This sense of control over natural forces influences our views in other areas of life as well. For example, in American politics we believe that a person can rise from the lowliest position in life to the highest office in the land. Only a lack of will power and personal skill can limit the potential of the individual. In economics, it is this philosophy – the notion that we are in control of our own circumstances – that makes us look condescendingly down at the poor person as if he has some kind of character flaw. Otherwise, he might pull himself up by his own boot straps and overcome his negative circumstances. In medicine, we find it hard to deal with a terminal disease for which nothing can be done. People in other cultures do not resist death to the extent we do, in part because they do not share our confident expectation of finding a remedy for every physical problem. But what does any of this have to do with us, the people of God?

I remember the feeling of embarrassment that would come over me whenever a certain overweight, toothless, single, welfare mother would come forward at our church confessing her sins, her need for help. Hers was obviously a life out of control, I thought. For her, faith and the church were crutches. In my mind, this was no compliment. Yet, all of us had gathered there to worship the one who said, “Apart from me, you can do nothing!” (John 15:5). Our struggling sister, the lone representative in our church of the lower socio-economic stratum of our community, seemed to be the only one among us who was willing to admit that Jesus was right on this point. The rest of us were do-it-yourselfers who were too proud to confess that we could not do it on our own.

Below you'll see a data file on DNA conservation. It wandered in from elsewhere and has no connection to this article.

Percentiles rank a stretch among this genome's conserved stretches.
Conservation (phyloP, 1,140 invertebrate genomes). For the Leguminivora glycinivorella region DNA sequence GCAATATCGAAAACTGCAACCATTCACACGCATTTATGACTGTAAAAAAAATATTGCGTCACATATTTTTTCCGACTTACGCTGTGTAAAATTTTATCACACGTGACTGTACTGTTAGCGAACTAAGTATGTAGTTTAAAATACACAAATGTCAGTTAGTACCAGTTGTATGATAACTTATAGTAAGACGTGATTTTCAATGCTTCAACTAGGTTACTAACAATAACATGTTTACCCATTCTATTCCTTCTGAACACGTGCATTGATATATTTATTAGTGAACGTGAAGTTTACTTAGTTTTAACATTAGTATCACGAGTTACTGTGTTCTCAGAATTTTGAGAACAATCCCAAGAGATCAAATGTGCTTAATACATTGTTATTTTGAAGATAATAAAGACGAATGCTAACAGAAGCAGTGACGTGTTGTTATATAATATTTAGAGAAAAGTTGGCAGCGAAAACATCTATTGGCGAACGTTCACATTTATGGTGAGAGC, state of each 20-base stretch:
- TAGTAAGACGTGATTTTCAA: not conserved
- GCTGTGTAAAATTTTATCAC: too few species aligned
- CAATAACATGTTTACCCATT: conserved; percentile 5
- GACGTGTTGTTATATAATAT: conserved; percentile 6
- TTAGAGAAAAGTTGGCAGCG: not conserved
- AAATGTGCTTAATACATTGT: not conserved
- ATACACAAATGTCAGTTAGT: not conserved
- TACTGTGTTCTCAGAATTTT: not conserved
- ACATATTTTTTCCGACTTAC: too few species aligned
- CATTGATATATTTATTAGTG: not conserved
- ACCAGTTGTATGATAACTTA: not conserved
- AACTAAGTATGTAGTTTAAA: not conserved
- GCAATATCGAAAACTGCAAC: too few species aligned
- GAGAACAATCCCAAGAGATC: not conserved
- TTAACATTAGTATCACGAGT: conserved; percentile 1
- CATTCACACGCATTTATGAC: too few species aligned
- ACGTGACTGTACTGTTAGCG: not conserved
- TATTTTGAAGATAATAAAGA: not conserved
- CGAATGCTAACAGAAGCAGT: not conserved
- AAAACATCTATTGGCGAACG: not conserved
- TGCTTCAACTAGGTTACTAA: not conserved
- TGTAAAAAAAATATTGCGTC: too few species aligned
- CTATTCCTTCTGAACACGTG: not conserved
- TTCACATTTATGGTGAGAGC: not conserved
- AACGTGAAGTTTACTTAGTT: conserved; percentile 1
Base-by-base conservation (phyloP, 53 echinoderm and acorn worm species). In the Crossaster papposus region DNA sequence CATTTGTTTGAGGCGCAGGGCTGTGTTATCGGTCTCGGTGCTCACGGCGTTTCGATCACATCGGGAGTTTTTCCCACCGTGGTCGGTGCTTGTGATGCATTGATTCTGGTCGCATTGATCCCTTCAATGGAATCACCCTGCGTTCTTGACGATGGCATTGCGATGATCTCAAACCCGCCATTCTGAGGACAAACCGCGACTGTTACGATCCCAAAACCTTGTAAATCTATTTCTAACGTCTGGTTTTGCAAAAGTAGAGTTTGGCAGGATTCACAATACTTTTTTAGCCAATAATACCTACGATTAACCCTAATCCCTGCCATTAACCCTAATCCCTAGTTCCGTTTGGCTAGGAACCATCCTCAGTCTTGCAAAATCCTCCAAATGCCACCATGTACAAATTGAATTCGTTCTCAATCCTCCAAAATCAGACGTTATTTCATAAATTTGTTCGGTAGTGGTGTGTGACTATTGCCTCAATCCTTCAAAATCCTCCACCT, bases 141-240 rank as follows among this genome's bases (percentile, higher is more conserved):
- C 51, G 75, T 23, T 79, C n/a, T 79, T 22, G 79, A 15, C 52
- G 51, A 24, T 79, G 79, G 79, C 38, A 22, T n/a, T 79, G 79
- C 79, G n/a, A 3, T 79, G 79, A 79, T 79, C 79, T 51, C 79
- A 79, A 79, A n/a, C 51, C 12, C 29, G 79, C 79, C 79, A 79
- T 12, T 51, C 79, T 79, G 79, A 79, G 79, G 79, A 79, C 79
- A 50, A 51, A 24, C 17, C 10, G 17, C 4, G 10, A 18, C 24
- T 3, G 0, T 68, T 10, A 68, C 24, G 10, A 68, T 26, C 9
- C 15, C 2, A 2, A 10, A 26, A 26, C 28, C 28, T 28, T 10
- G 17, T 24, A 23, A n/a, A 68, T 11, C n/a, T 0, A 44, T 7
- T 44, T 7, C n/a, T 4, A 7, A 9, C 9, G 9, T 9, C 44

It seems to me that Christians, like the culture of which we are a part, have elevated self-reliance to virtue status when, in some ways, it is a spiritual handicap. Yet, there is something good about self-reliance, isn’t there? I want my children to be highly motivated self-starters as they go through life. I don’t want them to be whiners, weaklings, or pessimists, all of which I see as characteristics which betray a lack of self-reliance in one way or another. But I also want to teach my children how to depend on God. I don’t want to pass on to them this illusion of our culture that we are in control. I don’t want to wait for a traumatic experience – an accident or a terminal disease – something that reminds us that we are not in control, to teach them this lesson. And I don’t want to raise them in a do-it-yourself church in which there is little room for an active God. What does such a church look like, you ask? Consider the following areas of spiritual life in which an overdose of self-reliance can interfere with our approach to God.